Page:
Washington D.C., May 6, 2020 / 11:08 am
During a week in which the Supreme Court heard arguments via telephone for the first time, the case of the Little Sisters of the Poor came back before the justices on Wednesday.
The court decided to hold oral arguments via conference call as Washington, D.C., is under a stay-at-home order and the U.S. Centers for Disease Control (CDC) recommends gatherings of no more than 10 people during the coronavirus pandemic.
Oral arguments in the case of the Little Sisters of the Poor, originally scheduled to be held in-person at the Court on April 29, were rescheduled and held remotely on May 6.
Justices heard from attorneys representing the Trump administration, the Little Sisters, and the state of Pennsylvania, as the nuns were back at the Supreme Court four years after their case against the Obama administration’s contraceptive mandate was first considered.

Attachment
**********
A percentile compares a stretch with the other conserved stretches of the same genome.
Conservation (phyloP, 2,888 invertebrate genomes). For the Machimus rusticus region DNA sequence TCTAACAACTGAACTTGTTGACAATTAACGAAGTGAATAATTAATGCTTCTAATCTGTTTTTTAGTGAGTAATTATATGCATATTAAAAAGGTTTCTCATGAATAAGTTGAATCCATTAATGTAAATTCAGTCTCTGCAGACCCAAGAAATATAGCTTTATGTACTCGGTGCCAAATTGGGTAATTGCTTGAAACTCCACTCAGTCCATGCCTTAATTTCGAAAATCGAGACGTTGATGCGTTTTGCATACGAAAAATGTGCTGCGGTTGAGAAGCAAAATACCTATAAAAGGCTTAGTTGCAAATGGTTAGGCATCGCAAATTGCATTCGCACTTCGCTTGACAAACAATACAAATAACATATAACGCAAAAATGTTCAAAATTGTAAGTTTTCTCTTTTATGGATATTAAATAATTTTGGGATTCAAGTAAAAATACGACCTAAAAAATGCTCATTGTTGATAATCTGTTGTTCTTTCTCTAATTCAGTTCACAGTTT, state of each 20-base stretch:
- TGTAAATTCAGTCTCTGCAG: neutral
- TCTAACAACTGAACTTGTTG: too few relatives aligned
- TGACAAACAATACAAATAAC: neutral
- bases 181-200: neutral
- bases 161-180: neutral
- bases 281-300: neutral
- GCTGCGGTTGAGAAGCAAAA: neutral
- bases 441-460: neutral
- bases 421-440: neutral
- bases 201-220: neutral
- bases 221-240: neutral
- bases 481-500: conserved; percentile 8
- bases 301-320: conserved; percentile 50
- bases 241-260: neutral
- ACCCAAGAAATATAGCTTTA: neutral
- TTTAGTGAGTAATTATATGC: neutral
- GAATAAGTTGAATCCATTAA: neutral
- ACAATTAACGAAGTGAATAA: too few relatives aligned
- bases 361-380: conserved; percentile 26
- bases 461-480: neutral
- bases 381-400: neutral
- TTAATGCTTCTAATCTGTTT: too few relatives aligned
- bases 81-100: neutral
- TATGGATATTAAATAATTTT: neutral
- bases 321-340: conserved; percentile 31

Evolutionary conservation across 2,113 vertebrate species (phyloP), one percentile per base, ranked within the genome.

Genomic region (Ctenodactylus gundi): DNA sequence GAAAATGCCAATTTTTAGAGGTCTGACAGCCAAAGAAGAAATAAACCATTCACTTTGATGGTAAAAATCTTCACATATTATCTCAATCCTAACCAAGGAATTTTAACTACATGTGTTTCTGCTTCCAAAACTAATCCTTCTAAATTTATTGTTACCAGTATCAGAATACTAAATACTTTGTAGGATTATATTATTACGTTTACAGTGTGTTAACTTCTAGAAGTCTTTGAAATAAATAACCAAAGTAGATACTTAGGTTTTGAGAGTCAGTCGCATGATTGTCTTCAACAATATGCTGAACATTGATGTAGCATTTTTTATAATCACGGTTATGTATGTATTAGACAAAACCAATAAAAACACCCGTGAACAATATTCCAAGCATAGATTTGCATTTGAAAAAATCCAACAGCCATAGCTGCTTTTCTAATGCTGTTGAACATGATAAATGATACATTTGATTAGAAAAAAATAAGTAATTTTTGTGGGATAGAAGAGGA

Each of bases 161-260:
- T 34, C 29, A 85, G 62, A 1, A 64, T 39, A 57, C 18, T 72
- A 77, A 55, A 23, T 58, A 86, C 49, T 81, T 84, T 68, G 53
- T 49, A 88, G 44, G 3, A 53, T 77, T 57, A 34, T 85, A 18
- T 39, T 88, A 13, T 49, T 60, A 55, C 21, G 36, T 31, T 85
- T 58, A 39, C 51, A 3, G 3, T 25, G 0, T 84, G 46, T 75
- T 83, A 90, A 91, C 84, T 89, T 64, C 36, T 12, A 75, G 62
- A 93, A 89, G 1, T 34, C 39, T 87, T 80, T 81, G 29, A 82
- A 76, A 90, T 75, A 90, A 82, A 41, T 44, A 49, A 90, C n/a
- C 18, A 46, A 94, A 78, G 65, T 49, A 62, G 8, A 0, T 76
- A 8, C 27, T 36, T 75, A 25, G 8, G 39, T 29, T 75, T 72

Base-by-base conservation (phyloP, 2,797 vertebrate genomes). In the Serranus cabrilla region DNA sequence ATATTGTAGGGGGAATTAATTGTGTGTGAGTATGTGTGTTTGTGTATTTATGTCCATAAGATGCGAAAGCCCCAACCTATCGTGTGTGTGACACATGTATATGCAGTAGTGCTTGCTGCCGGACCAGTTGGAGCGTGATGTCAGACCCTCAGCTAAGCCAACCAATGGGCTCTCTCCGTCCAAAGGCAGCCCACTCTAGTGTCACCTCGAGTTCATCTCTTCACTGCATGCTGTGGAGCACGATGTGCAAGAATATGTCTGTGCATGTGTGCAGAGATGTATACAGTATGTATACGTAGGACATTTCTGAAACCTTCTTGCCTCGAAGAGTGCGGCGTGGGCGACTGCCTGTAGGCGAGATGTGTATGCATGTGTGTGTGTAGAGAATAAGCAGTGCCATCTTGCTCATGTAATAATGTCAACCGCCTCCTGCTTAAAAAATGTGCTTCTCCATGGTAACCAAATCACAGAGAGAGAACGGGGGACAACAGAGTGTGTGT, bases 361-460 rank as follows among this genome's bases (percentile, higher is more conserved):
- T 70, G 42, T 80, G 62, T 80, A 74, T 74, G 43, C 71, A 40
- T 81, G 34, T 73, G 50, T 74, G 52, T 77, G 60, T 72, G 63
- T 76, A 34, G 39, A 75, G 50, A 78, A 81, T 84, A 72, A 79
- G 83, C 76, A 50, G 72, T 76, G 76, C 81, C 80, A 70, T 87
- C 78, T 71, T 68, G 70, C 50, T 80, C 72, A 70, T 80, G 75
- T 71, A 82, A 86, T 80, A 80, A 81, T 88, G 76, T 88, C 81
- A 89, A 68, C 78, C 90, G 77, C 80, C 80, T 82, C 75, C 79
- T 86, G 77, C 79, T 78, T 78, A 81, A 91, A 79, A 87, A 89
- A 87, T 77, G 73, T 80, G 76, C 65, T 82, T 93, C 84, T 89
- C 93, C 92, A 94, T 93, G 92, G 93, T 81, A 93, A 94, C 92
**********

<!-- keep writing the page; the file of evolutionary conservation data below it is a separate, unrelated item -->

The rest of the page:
“For nearly a decade, we have been in a battle for the soul of our ministry,” said Sister Loraine Marie Maguire, Mother Provincial of the Little Sisters of the Poor, in a telephonic press conference after the arguments.
“We could not comply with the mandate. To do so would undermine our most important belief: that all life is valuable,” she said. “We cannot hold the hands of the elderly dying, while at the same time facilitating the ending of unborn life.”
The case dates back nearly a decade when, in 2011, the Obama administration finalized rules requiring employers to offer cost-free contraceptives, sterilizations, and emergency birth control in employee health plans under the Affordable Care Act (ACA).
Later, the administration announced an “accommodation” for objecting religious non-profits that involved them notifying the government of their objection to providing the contraceptive coverage; the government would then direct their insurer or third-party plan administrator to provide the coverage.